A Fatherless Culture

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by Paul Brock  •  ChurchMilitant.com  •  February 8, 2021   

Killing America

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In 1960, there were just under 6 million American minors living with only one parent —a number which, at the time, represented not even 10% of the nation's child population. Fast forward 60 years to 2020, and that number has more than tripled to over 18.5 million minors living with one parent — a haunting 25% of the current child population.

And in most cases, it's the father that's out of the picture. As a matter of fact, in 2020, of the over 18.5 million children living with only one parent, well over 80% of these cases consisted of the child living without his father.

Looking at the data reflecting the number of kids growing up with only their mother, it's apparent that, with regard to the marital status of these mothers, the "never married" group has increased meteorically since the 1960s.

In another census graph, the same trend is shown: The percent of children born out of wedlock is shown to go from around 7% in 1964 to beyond 40% in the course of 50 years.

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Percent of children born out of wedlock

The decrease in marriage and increase of father absence has two main causes: (1) the contraceptive culture and (2) the welfare state. 

1965 will go down in infamy for giving America Griswold vs. Connecticut, a 7–2 U.S. Supreme Court ruling that allowed married couples to buy and use contraceptives without government restriction.

Before 1965, Griswold was a seemingly inevitable reality, as over the previous 35 years, every non-Catholic Christian denomination accepted contraception in one way or another. It started with the Anglicans, as they became the first Christian denomination to accept contraception at their 1930 Lambeth Conference.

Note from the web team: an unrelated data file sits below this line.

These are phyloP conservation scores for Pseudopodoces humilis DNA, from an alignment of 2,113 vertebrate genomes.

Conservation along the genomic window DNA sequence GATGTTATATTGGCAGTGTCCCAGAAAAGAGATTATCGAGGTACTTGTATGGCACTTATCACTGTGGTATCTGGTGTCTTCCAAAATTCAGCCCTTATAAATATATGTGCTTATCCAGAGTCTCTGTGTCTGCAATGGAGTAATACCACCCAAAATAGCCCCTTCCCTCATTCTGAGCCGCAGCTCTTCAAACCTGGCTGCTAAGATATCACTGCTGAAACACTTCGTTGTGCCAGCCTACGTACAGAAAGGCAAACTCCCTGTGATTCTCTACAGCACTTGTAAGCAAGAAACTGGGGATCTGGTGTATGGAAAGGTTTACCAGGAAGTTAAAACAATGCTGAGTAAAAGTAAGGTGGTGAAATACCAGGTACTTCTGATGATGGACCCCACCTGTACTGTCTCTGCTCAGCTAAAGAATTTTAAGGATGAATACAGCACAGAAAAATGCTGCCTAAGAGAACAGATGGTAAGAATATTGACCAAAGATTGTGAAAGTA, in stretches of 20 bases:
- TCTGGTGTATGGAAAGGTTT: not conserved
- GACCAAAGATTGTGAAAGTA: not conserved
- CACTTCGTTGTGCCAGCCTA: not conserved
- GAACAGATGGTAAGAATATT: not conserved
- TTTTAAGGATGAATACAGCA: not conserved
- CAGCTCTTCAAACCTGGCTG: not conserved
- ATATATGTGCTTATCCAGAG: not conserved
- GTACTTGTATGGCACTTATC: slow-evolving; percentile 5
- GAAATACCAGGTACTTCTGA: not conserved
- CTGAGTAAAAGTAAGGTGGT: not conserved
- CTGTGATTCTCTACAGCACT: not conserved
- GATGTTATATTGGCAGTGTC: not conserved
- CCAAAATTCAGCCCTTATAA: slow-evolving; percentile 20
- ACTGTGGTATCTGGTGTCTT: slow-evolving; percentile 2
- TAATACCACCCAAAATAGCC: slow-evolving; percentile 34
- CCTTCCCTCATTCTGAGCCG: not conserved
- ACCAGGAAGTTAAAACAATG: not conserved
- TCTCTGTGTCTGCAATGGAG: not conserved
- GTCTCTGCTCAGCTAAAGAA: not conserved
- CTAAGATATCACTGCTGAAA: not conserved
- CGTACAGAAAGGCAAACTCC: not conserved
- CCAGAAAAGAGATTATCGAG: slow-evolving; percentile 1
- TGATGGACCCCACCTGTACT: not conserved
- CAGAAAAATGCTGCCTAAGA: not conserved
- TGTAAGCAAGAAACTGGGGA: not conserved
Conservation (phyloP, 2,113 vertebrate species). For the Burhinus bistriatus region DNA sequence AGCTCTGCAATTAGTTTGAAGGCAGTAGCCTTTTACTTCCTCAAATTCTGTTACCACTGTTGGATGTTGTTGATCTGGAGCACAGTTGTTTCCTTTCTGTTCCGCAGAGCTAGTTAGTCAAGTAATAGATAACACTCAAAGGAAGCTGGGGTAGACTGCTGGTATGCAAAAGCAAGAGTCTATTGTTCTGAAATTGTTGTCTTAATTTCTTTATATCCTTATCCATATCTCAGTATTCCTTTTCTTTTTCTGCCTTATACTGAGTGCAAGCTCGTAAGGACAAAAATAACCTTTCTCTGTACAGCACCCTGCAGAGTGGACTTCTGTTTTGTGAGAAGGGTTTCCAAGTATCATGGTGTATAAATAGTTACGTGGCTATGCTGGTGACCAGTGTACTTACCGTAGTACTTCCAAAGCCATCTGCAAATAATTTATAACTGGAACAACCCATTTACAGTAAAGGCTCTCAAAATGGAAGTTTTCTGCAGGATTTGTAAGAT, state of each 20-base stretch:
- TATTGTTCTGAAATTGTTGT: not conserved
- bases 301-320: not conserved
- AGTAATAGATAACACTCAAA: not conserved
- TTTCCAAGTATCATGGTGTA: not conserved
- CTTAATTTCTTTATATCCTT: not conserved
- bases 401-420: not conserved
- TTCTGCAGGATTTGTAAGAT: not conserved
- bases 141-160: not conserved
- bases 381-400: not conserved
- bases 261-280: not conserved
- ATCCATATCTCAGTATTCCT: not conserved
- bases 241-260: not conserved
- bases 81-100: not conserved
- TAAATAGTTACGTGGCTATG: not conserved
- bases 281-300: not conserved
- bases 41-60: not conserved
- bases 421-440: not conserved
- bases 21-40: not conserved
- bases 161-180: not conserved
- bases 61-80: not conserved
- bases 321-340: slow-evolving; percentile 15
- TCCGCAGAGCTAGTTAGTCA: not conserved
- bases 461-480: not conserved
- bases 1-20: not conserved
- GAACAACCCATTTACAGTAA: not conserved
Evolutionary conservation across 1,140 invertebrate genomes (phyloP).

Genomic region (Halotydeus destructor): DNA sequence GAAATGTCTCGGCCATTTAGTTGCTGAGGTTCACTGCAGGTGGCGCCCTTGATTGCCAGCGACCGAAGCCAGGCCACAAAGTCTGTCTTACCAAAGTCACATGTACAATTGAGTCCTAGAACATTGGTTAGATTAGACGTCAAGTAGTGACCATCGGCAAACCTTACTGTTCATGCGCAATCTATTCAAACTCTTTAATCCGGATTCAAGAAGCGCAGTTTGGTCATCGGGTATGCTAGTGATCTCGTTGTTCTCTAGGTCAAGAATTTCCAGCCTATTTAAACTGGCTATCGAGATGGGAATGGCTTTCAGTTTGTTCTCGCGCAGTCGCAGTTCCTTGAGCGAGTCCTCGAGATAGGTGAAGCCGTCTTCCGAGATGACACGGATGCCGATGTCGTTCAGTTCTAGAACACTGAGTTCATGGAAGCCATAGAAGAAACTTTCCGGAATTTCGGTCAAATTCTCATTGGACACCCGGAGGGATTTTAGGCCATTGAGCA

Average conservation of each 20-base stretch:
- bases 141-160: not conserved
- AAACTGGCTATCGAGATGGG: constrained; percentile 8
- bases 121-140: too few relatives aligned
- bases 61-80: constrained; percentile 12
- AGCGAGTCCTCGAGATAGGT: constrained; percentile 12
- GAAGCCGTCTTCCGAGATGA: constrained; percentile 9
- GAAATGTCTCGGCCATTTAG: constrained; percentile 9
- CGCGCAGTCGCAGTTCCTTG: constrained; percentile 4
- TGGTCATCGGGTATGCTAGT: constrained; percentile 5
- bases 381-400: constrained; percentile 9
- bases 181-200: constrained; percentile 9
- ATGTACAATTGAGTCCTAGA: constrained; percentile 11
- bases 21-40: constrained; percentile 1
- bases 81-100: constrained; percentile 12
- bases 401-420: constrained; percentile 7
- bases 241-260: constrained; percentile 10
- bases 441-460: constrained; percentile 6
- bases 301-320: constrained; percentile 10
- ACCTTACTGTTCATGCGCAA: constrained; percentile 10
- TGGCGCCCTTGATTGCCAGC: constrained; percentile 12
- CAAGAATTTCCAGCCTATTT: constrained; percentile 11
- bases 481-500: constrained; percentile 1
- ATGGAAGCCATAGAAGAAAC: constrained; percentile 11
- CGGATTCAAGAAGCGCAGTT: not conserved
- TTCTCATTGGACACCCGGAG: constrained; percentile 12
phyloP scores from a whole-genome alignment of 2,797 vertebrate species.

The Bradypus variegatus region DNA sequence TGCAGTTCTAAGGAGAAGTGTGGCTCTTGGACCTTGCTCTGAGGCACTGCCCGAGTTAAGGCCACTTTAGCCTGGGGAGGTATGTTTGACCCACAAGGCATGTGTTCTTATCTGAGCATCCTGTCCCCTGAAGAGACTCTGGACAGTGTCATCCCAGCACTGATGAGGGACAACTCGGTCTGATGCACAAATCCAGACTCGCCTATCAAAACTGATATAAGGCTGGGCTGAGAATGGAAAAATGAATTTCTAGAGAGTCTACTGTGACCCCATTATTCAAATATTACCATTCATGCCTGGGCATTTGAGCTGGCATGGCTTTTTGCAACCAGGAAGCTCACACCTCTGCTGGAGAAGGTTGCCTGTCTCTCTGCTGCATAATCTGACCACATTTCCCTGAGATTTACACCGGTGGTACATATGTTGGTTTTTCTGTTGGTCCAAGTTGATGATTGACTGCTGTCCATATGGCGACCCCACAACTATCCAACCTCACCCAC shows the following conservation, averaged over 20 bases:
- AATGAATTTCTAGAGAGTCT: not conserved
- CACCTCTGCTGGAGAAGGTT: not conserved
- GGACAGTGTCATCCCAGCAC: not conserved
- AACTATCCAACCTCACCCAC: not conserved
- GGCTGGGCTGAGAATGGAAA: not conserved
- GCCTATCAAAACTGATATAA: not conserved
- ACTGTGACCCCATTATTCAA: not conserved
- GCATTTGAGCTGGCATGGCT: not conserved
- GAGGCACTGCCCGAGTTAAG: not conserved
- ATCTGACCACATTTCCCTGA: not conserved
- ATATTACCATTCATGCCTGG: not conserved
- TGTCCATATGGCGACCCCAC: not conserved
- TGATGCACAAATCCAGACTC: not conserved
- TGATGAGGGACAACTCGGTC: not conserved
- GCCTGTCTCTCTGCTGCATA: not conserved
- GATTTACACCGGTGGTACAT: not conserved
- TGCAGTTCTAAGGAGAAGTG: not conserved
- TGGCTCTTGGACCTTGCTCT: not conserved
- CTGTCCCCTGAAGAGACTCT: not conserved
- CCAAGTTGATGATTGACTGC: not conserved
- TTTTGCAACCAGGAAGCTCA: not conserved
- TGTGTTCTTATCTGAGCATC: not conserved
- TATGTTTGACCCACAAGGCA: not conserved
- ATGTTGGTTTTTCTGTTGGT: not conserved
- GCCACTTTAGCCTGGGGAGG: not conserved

Griswold is the 7–2 U.S. Supreme Court ruling that allowed married couples to buy and use contraceptives without government restriction.

While all Protestant denominations eventually compromised with this moral evil, the Catholic Church remained steadfast.

In 1968, Pope Paul VI declared, in his encyclical Humanae Vitae, what the Church has always taught: "It is a serious error to think that a whole married life of otherwise normal relations can justify sexual intercourse which is deliberately contraceptive and so intrinsically wrong."

Today, 92% of Americans believe birth control is morally acceptable, while 71% believe fornication is morally acceptable.

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The United States chose to surrender to the times, and, as a result, today, one in four children (25%) live without a biological, step or adoptive father in the home. 

There are many things that lead to a quarter of children growing up without a father in America, but one of the biggest factors is the welfare state. In 1964, Lyndon B. Johnson declared his "War on Poverty" in America.

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Lyndon B. Johnson

According to the U.S. Census Bureau, since shortly after the so-called War on Poverty began, the poverty rate has remained flat, reflecting no significant change.